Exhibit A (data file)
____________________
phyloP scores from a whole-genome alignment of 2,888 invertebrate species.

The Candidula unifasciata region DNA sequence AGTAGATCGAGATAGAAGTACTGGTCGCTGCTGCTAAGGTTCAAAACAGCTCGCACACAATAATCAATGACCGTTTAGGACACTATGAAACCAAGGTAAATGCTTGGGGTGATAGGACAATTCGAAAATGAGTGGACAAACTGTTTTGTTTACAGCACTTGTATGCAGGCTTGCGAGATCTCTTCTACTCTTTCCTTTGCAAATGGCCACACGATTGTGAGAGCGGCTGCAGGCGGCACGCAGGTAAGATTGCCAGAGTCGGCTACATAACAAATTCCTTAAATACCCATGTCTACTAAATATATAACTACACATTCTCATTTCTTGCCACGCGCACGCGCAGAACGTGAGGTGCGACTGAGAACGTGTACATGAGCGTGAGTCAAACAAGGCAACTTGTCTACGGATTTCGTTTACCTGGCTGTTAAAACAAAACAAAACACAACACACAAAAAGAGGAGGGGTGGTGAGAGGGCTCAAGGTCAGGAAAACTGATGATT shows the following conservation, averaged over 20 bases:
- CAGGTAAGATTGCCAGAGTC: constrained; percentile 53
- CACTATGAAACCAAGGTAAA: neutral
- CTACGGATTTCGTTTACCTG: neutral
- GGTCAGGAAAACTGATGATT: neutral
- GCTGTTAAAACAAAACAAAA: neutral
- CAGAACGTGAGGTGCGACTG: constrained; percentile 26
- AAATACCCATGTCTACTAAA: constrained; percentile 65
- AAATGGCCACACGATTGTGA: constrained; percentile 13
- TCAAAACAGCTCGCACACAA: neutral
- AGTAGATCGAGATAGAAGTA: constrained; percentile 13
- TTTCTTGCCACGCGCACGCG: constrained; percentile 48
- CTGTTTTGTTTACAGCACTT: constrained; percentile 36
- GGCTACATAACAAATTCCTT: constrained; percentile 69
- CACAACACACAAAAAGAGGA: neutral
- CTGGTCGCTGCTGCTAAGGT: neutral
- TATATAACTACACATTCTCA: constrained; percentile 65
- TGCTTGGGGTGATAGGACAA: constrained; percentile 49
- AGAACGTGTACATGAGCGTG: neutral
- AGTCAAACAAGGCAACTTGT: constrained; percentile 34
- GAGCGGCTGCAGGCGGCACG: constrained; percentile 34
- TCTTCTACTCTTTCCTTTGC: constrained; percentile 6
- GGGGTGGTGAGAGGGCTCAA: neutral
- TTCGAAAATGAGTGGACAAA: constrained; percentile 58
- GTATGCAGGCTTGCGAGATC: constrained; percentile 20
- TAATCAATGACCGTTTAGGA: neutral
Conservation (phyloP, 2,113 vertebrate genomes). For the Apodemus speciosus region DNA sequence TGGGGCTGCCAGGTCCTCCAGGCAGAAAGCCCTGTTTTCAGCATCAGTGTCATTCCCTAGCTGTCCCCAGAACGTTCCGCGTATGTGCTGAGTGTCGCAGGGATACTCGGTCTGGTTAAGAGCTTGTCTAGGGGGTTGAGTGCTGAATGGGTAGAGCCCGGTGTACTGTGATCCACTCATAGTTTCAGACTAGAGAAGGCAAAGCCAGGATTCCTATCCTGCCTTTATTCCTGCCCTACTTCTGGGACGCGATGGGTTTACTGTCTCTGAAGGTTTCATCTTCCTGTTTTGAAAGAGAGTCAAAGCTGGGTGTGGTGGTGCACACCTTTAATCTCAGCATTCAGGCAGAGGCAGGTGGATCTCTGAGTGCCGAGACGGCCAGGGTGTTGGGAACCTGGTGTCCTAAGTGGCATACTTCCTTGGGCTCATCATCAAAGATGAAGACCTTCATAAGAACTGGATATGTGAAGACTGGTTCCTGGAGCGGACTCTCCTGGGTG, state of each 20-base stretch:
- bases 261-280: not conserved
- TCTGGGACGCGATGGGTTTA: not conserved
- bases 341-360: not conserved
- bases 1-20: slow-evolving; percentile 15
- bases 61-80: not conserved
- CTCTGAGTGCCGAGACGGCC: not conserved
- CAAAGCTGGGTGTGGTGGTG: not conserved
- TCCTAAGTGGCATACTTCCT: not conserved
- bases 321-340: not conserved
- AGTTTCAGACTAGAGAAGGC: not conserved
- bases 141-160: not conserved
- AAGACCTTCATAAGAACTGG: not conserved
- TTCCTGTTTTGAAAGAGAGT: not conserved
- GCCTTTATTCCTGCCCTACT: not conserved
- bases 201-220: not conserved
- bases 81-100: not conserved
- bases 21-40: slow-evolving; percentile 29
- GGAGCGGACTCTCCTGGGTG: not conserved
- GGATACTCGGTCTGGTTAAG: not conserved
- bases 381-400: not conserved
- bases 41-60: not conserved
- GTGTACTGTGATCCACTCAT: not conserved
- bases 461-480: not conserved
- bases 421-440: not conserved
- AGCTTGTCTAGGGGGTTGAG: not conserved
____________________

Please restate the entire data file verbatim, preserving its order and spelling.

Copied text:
phyloP scores from a whole-genome alignment of 2,888 invertebrate species.

The Candidula unifasciata region DNA sequence AGTAGATCGAGATAGAAGTACTGGTCGCTGCTGCTAAGGTTCAAAACAGCTCGCACACAATAATCAATGACCGTTTAGGACACTATGAAACCAAGGTAAATGCTTGGGGTGATAGGACAATTCGAAAATGAGTGGACAAACTGTTTTGTTTACAGCACTTGTATGCAGGCTTGCGAGATCTCTTCTACTCTTTCCTTTGCAAATGGCCACACGATTGTGAGAGCGGCTGCAGGCGGCACGCAGGTAAGATTGCCAGAGTCGGCTACATAACAAATTCCTTAAATACCCATGTCTACTAAATATATAACTACACATTCTCATTTCTTGCCACGCGCACGCGCAGAACGTGAGGTGCGACTGAGAACGTGTACATGAGCGTGAGTCAAACAAGGCAACTTGTCTACGGATTTCGTTTACCTGGCTGTTAAAACAAAACAAAACACAACACACAAAAAGAGGAGGGGTGGTGAGAGGGCTCAAGGTCAGGAAAACTGATGATT shows the following conservation, averaged over 20 bases:
- CAGGTAAGATTGCCAGAGTC: constrained; percentile 53
- CACTATGAAACCAAGGTAAA: neutral
- CTACGGATTTCGTTTACCTG: neutral
- GGTCAGGAAAACTGATGATT: neutral
- GCTGTTAAAACAAAACAAAA: neutral
- CAGAACGTGAGGTGCGACTG: constrained; percentile 26
- AAATACCCATGTCTACTAAA: constrained; percentile 65
- AAATGGCCACACGATTGTGA: constrained; percentile 13
- TCAAAACAGCTCGCACACAA: neutral
- AGTAGATCGAGATAGAAGTA: constrained; percentile 13
- TTTCTTGCCACGCGCACGCG: constrained; percentile 48
- CTGTTTTGTTTACAGCACTT: constrained; percentile 36
- GGCTACATAACAAATTCCTT: constrained; percentile 69
- CACAACACACAAAAAGAGGA: neutral
- CTGGTCGCTGCTGCTAAGGT: neutral
- TATATAACTACACATTCTCA: constrained; percentile 65
- TGCTTGGGGTGATAGGACAA: constrained; percentile 49
- AGAACGTGTACATGAGCGTG: neutral
- AGTCAAACAAGGCAACTTGT: constrained; percentile 34
- GAGCGGCTGCAGGCGGCACG: constrained; percentile 34
- TCTTCTACTCTTTCCTTTGC: constrained; percentile 6
- GGGGTGGTGAGAGGGCTCAA: neutral
- TTCGAAAATGAGTGGACAAA: constrained; percentile 58
- GTATGCAGGCTTGCGAGATC: constrained; percentile 20
- TAATCAATGACCGTTTAGGA: neutral
Conservation (phyloP, 2,113 vertebrate genomes). For the Apodemus speciosus region DNA sequence TGGGGCTGCCAGGTCCTCCAGGCAGAAAGCCCTGTTTTCAGCATCAGTGTCATTCCCTAGCTGTCCCCAGAACGTTCCGCGTATGTGCTGAGTGTCGCAGGGATACTCGGTCTGGTTAAGAGCTTGTCTAGGGGGTTGAGTGCTGAATGGGTAGAGCCCGGTGTACTGTGATCCACTCATAGTTTCAGACTAGAGAAGGCAAAGCCAGGATTCCTATCCTGCCTTTATTCCTGCCCTACTTCTGGGACGCGATGGGTTTACTGTCTCTGAAGGTTTCATCTTCCTGTTTTGAAAGAGAGTCAAAGCTGGGTGTGGTGGTGCACACCTTTAATCTCAGCATTCAGGCAGAGGCAGGTGGATCTCTGAGTGCCGAGACGGCCAGGGTGTTGGGAACCTGGTGTCCTAAGTGGCATACTTCCTTGGGCTCATCATCAAAGATGAAGACCTTCATAAGAACTGGATATGTGAAGACTGGTTCCTGGAGCGGACTCTCCTGGGTG, state of each 20-base stretch:
- bases 261-280: not conserved
- TCTGGGACGCGATGGGTTTA: not conserved
- bases 341-360: not conserved
- bases 1-20: slow-evolving; percentile 15
- bases 61-80: not conserved
- CTCTGAGTGCCGAGACGGCC: not conserved
- CAAAGCTGGGTGTGGTGGTG: not conserved
- TCCTAAGTGGCATACTTCCT: not conserved
- bases 321-340: not conserved
- AGTTTCAGACTAGAGAAGGC: not conserved
- bases 141-160: not conserved
- AAGACCTTCATAAGAACTGG: not conserved
- TTCCTGTTTTGAAAGAGAGT: not conserved
- GCCTTTATTCCTGCCCTACT: not conserved
- bases 201-220: not conserved
- bases 81-100: not conserved
- bases 21-40: slow-evolving; percentile 29
- GGAGCGGACTCTCCTGGGTG: not conserved
- GGATACTCGGTCTGGTTAAG: not conserved
- bases 381-400: not conserved
- bases 41-60: not conserved
- GTGTACTGTGATCCACTCAT: not conserved
- bases 461-480: not conserved
- bases 421-440: not conserved
- AGCTTGTCTAGGGGGTTGAG: not conserved